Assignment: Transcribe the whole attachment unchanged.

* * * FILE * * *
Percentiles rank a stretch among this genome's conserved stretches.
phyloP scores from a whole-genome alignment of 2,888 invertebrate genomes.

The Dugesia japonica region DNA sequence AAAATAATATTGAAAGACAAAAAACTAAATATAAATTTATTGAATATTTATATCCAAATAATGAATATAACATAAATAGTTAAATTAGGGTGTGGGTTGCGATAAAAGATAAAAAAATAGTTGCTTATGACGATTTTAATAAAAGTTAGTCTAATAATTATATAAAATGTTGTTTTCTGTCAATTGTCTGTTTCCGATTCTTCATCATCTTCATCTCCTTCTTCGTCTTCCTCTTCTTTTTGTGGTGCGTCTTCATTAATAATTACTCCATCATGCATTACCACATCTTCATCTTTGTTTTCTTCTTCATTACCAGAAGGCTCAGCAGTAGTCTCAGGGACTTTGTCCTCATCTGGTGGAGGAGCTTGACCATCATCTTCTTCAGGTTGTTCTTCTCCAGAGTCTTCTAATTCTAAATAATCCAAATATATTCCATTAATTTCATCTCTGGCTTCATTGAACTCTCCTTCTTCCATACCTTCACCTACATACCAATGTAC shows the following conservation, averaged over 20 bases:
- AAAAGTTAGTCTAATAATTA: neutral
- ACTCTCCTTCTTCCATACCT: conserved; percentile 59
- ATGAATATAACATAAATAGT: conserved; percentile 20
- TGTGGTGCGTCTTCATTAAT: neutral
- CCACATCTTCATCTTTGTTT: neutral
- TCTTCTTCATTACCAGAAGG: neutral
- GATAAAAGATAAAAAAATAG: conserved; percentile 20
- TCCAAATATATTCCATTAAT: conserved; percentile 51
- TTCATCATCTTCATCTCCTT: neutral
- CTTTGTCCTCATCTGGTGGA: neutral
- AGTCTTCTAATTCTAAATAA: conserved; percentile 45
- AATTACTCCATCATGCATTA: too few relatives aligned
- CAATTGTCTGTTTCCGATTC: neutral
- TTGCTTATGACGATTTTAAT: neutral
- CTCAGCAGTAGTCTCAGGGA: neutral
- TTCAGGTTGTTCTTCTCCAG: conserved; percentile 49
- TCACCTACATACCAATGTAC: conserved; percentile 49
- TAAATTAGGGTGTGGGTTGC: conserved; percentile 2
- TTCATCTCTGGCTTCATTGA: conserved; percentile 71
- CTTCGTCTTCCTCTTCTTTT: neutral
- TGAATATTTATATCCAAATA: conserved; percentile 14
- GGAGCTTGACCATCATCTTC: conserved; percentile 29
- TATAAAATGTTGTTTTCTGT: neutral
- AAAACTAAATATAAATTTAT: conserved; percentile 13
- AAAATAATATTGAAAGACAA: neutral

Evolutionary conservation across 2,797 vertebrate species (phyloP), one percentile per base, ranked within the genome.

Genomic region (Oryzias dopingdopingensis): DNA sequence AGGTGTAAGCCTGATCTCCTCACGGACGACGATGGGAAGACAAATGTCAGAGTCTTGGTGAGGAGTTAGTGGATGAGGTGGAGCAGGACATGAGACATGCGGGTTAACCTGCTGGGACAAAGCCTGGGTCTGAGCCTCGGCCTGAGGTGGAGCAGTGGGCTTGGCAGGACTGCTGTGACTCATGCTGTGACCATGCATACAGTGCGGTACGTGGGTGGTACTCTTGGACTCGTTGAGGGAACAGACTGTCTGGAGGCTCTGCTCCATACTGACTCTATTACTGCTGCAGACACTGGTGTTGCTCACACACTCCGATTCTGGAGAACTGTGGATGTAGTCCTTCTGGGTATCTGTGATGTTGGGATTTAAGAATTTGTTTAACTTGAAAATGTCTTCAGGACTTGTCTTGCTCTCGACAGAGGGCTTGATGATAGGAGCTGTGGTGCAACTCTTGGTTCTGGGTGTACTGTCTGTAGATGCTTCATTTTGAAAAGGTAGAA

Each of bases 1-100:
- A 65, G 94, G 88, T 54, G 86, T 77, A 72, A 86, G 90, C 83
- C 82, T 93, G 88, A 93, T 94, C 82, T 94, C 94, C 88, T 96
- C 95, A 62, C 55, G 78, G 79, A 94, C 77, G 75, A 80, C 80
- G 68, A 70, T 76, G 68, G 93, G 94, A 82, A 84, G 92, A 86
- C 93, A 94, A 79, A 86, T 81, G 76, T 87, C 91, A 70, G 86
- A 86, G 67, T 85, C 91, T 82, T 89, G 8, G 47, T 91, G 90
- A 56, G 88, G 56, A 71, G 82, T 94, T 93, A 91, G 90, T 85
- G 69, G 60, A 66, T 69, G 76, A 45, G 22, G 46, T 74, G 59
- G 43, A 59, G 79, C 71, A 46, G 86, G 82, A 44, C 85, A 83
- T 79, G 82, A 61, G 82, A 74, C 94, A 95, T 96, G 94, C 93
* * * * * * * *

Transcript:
Percentiles rank a stretch among this genome's conserved stretches.
phyloP scores from a whole-genome alignment of 2,888 invertebrate genomes.

The Dugesia japonica region DNA sequence AAAATAATATTGAAAGACAAAAAACTAAATATAAATTTATTGAATATTTATATCCAAATAATGAATATAACATAAATAGTTAAATTAGGGTGTGGGTTGCGATAAAAGATAAAAAAATAGTTGCTTATGACGATTTTAATAAAAGTTAGTCTAATAATTATATAAAATGTTGTTTTCTGTCAATTGTCTGTTTCCGATTCTTCATCATCTTCATCTCCTTCTTCGTCTTCCTCTTCTTTTTGTGGTGCGTCTTCATTAATAATTACTCCATCATGCATTACCACATCTTCATCTTTGTTTTCTTCTTCATTACCAGAAGGCTCAGCAGTAGTCTCAGGGACTTTGTCCTCATCTGGTGGAGGAGCTTGACCATCATCTTCTTCAGGTTGTTCTTCTCCAGAGTCTTCTAATTCTAAATAATCCAAATATATTCCATTAATTTCATCTCTGGCTTCATTGAACTCTCCTTCTTCCATACCTTCACCTACATACCAATGTAC shows the following conservation, averaged over 20 bases:
- AAAAGTTAGTCTAATAATTA: neutral
- ACTCTCCTTCTTCCATACCT: conserved; percentile 59
- ATGAATATAACATAAATAGT: conserved; percentile 20
- TGTGGTGCGTCTTCATTAAT: neutral
- CCACATCTTCATCTTTGTTT: neutral
- TCTTCTTCATTACCAGAAGG: neutral
- GATAAAAGATAAAAAAATAG: conserved; percentile 20
- TCCAAATATATTCCATTAAT: conserved; percentile 51
- TTCATCATCTTCATCTCCTT: neutral
- CTTTGTCCTCATCTGGTGGA: neutral
- AGTCTTCTAATTCTAAATAA: conserved; percentile 45
- AATTACTCCATCATGCATTA: too few relatives aligned
- CAATTGTCTGTTTCCGATTC: neutral
- TTGCTTATGACGATTTTAAT: neutral
- CTCAGCAGTAGTCTCAGGGA: neutral
- TTCAGGTTGTTCTTCTCCAG: conserved; percentile 49
- TCACCTACATACCAATGTAC: conserved; percentile 49
- TAAATTAGGGTGTGGGTTGC: conserved; percentile 2
- TTCATCTCTGGCTTCATTGA: conserved; percentile 71
- CTTCGTCTTCCTCTTCTTTT: neutral
- TGAATATTTATATCCAAATA: conserved; percentile 14
- GGAGCTTGACCATCATCTTC: conserved; percentile 29
- TATAAAATGTTGTTTTCTGT: neutral
- AAAACTAAATATAAATTTAT: conserved; percentile 13
- AAAATAATATTGAAAGACAA: neutral

Evolutionary conservation across 2,797 vertebrate species (phyloP), one percentile per base, ranked within the genome.

Genomic region (Oryzias dopingdopingensis): DNA sequence AGGTGTAAGCCTGATCTCCTCACGGACGACGATGGGAAGACAAATGTCAGAGTCTTGGTGAGGAGTTAGTGGATGAGGTGGAGCAGGACATGAGACATGCGGGTTAACCTGCTGGGACAAAGCCTGGGTCTGAGCCTCGGCCTGAGGTGGAGCAGTGGGCTTGGCAGGACTGCTGTGACTCATGCTGTGACCATGCATACAGTGCGGTACGTGGGTGGTACTCTTGGACTCGTTGAGGGAACAGACTGTCTGGAGGCTCTGCTCCATACTGACTCTATTACTGCTGCAGACACTGGTGTTGCTCACACACTCCGATTCTGGAGAACTGTGGATGTAGTCCTTCTGGGTATCTGTGATGTTGGGATTTAAGAATTTGTTTAACTTGAAAATGTCTTCAGGACTTGTCTTGCTCTCGACAGAGGGCTTGATGATAGGAGCTGTGGTGCAACTCTTGGTTCTGGGTGTACTGTCTGTAGATGCTTCATTTTGAAAAGGTAGAA

Each of bases 1-100:
- A 65, G 94, G 88, T 54, G 86, T 77, A 72, A 86, G 90, C 83
- C 82, T 93, G 88, A 93, T 94, C 82, T 94, C 94, C 88, T 96
- C 95, A 62, C 55, G 78, G 79, A 94, C 77, G 75, A 80, C 80
- G 68, A 70, T 76, G 68, G 93, G 94, A 82, A 84, G 92, A 86
- C 93, A 94, A 79, A 86, T 81, G 76, T 87, C 91, A 70, G 86
- A 86, G 67, T 85, C 91, T 82, T 89, G 8, G 47, T 91, G 90
- A 56, G 88, G 56, A 71, G 82, T 94, T 93, A 91, G 90, T 85
- G 69, G 60, A 66, T 69, G 76, A 45, G 22, G 46, T 74, G 59
- G 43, A 59, G 79, C 71, A 46, G 86, G 82, A 44, C 85, A 83
- T 79, G 82, A 61, G 82, A 74, C 94, A 95, T 96, G 94, C 93